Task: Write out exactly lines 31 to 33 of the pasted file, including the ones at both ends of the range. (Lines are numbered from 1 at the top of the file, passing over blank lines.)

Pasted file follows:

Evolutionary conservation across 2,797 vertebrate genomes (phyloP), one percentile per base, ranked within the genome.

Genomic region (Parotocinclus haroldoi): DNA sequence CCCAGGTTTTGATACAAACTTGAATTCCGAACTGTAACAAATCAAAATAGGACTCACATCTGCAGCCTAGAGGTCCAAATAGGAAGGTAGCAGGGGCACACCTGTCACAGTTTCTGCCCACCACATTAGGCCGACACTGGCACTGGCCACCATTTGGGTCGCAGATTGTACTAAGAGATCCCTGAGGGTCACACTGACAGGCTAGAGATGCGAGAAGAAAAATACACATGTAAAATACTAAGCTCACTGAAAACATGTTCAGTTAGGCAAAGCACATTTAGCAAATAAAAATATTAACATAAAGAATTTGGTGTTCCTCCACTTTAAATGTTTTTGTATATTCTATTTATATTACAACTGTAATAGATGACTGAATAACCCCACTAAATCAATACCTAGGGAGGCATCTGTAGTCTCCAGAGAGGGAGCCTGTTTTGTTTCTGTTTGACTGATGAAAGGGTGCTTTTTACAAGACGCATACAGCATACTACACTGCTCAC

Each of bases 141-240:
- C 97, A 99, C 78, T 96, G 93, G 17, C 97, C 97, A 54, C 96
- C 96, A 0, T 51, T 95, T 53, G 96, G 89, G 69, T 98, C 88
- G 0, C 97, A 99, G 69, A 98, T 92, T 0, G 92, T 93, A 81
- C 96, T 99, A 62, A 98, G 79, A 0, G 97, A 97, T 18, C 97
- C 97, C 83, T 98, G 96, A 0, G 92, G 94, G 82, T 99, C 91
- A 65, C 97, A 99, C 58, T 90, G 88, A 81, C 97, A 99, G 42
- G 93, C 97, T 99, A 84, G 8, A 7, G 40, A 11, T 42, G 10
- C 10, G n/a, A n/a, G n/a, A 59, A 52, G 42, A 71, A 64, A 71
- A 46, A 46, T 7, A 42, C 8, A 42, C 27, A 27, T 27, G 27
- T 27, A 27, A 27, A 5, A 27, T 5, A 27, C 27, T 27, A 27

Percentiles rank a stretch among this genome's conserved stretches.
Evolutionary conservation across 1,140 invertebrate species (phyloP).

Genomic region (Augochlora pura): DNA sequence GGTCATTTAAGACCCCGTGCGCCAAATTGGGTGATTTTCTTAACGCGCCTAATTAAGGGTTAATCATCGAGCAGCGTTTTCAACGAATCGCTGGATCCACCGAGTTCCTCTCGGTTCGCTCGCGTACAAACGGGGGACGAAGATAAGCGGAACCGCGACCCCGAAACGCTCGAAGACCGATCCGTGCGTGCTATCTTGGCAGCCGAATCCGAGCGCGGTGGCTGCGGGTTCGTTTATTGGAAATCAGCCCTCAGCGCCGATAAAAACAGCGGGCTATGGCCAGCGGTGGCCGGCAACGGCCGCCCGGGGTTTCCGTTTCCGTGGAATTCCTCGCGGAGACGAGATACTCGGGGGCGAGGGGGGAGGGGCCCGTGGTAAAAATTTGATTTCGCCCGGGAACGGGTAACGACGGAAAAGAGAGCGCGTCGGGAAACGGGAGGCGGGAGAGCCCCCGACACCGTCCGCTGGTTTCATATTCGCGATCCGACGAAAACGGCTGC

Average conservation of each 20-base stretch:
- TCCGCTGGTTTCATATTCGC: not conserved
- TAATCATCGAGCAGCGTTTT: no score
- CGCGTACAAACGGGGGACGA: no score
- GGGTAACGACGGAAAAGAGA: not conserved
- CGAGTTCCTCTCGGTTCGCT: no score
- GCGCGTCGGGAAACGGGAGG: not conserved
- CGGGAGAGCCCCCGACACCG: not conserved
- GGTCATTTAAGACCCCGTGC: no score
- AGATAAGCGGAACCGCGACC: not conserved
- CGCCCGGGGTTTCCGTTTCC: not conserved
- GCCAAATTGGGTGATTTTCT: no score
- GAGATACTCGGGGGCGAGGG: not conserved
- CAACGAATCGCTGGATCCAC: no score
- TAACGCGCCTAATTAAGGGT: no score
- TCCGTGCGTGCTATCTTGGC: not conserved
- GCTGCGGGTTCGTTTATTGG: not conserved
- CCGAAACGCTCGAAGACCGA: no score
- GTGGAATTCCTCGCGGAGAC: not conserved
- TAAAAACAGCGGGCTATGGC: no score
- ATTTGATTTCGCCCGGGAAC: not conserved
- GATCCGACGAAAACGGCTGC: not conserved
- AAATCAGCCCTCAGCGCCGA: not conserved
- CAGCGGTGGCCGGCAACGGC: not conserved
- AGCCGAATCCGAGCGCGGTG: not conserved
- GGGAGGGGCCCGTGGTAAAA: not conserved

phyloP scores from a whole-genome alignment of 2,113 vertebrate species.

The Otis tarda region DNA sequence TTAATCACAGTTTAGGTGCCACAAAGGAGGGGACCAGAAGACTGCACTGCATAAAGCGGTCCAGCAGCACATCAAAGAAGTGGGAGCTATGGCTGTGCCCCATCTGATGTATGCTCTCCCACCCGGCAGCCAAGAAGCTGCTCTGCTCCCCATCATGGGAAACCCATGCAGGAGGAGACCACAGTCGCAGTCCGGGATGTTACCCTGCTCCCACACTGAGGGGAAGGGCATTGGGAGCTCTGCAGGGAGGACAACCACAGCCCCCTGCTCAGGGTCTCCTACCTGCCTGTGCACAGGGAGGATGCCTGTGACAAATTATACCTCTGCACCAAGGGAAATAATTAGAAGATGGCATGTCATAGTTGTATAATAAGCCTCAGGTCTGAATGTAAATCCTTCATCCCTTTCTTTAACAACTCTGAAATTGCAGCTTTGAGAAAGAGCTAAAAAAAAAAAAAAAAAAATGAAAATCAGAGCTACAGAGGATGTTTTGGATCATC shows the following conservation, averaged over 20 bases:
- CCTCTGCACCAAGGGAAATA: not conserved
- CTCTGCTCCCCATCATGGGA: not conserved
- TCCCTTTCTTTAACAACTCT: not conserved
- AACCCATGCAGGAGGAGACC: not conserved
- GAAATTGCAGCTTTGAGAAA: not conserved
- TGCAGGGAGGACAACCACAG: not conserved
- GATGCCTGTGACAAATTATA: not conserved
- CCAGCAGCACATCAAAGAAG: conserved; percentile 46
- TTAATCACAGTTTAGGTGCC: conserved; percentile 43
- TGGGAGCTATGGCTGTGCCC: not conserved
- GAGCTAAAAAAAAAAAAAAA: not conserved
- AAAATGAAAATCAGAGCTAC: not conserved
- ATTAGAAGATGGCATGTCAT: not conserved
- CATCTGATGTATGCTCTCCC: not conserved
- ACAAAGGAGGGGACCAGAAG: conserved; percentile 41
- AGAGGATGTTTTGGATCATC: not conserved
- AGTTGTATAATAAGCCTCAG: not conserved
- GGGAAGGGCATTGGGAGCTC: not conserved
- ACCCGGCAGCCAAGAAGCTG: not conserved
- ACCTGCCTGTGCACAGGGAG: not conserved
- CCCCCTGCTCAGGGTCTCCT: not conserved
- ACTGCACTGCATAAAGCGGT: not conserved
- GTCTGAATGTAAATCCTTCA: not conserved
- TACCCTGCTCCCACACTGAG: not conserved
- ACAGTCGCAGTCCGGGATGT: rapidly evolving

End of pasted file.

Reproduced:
- TAACGCGCCTAATTAAGGGT: no score
- TCCGTGCGTGCTATCTTGGC: not conserved
- GCTGCGGGTTCGTTTATTGG: not conserved